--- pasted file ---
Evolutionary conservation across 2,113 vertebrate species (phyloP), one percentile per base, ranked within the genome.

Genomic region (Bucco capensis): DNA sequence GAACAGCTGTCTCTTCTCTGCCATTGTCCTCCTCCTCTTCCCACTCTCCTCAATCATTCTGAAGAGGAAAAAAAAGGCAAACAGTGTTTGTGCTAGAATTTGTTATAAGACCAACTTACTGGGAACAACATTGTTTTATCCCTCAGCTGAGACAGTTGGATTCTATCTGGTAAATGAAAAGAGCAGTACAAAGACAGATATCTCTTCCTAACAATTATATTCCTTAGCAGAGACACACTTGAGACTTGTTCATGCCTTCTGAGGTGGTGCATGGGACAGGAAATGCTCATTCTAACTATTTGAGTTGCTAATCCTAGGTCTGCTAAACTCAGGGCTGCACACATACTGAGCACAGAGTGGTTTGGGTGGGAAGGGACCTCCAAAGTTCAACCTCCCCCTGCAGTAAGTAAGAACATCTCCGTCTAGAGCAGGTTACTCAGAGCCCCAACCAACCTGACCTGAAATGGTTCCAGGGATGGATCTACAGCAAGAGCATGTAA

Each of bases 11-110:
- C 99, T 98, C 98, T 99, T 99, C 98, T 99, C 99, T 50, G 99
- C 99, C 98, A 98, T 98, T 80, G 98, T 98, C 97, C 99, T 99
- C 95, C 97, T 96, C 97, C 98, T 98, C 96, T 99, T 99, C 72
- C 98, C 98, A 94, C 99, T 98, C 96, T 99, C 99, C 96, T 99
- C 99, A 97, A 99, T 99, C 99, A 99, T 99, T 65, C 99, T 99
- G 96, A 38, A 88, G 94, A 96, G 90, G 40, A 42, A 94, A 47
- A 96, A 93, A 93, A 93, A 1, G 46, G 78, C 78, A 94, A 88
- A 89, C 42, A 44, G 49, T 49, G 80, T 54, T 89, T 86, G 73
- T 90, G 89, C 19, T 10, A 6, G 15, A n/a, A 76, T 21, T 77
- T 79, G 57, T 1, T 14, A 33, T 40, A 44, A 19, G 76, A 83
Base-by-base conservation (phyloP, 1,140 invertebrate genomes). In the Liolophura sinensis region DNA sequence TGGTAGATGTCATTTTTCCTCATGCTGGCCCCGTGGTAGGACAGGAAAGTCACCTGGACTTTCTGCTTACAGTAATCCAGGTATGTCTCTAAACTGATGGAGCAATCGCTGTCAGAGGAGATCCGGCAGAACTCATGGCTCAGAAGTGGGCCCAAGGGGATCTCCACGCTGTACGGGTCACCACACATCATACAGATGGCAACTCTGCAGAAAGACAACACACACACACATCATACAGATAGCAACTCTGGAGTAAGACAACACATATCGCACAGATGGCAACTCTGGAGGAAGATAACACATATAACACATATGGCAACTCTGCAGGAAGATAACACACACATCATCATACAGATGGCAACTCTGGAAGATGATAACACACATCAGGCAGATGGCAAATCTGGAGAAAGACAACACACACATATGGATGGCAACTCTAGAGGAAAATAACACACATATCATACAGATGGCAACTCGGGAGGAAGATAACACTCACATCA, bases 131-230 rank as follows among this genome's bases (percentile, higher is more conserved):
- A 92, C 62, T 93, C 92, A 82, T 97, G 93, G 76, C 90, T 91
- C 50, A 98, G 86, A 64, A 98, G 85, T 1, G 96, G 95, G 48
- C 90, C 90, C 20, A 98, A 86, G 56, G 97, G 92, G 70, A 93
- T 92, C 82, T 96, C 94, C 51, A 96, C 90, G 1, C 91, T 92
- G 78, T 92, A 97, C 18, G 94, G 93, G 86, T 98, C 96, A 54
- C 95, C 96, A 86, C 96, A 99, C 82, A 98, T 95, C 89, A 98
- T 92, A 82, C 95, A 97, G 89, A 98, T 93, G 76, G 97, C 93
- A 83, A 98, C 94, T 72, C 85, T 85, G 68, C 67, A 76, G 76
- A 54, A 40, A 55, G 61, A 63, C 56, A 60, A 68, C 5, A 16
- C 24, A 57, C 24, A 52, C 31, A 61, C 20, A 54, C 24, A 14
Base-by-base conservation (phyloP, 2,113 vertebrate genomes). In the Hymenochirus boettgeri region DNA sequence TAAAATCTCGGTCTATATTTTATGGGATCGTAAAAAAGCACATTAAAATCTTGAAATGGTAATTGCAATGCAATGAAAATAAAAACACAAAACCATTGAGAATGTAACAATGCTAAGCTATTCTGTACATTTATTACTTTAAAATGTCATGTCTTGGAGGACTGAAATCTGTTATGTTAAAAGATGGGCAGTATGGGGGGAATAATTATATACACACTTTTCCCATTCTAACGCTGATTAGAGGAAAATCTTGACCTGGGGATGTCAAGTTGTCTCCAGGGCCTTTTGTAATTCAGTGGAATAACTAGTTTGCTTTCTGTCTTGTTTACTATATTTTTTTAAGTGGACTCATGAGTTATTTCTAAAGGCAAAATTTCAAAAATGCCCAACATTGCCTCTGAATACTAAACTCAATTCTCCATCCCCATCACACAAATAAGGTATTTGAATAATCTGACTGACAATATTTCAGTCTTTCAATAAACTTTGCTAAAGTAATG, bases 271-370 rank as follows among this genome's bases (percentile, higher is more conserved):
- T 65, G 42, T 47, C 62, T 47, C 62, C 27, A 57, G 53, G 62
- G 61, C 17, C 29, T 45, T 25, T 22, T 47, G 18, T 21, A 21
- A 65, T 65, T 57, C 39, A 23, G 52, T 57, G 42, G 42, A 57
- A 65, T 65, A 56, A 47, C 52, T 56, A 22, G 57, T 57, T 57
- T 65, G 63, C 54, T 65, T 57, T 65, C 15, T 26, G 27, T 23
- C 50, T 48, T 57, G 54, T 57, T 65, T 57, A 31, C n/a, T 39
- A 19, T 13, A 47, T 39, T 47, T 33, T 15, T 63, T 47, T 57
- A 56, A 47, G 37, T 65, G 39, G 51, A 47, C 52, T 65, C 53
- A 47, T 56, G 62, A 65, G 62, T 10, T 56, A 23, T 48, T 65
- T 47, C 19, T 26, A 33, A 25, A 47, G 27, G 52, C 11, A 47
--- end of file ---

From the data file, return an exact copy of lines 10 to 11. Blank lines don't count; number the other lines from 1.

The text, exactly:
- A 96, A 93, A 93, A 93, A 1, G 46, G 78, C 78, A 94, A 88
- A 89, C 42, A 44, G 49, T 49, G 80, T 54, T 89, T 86, G 73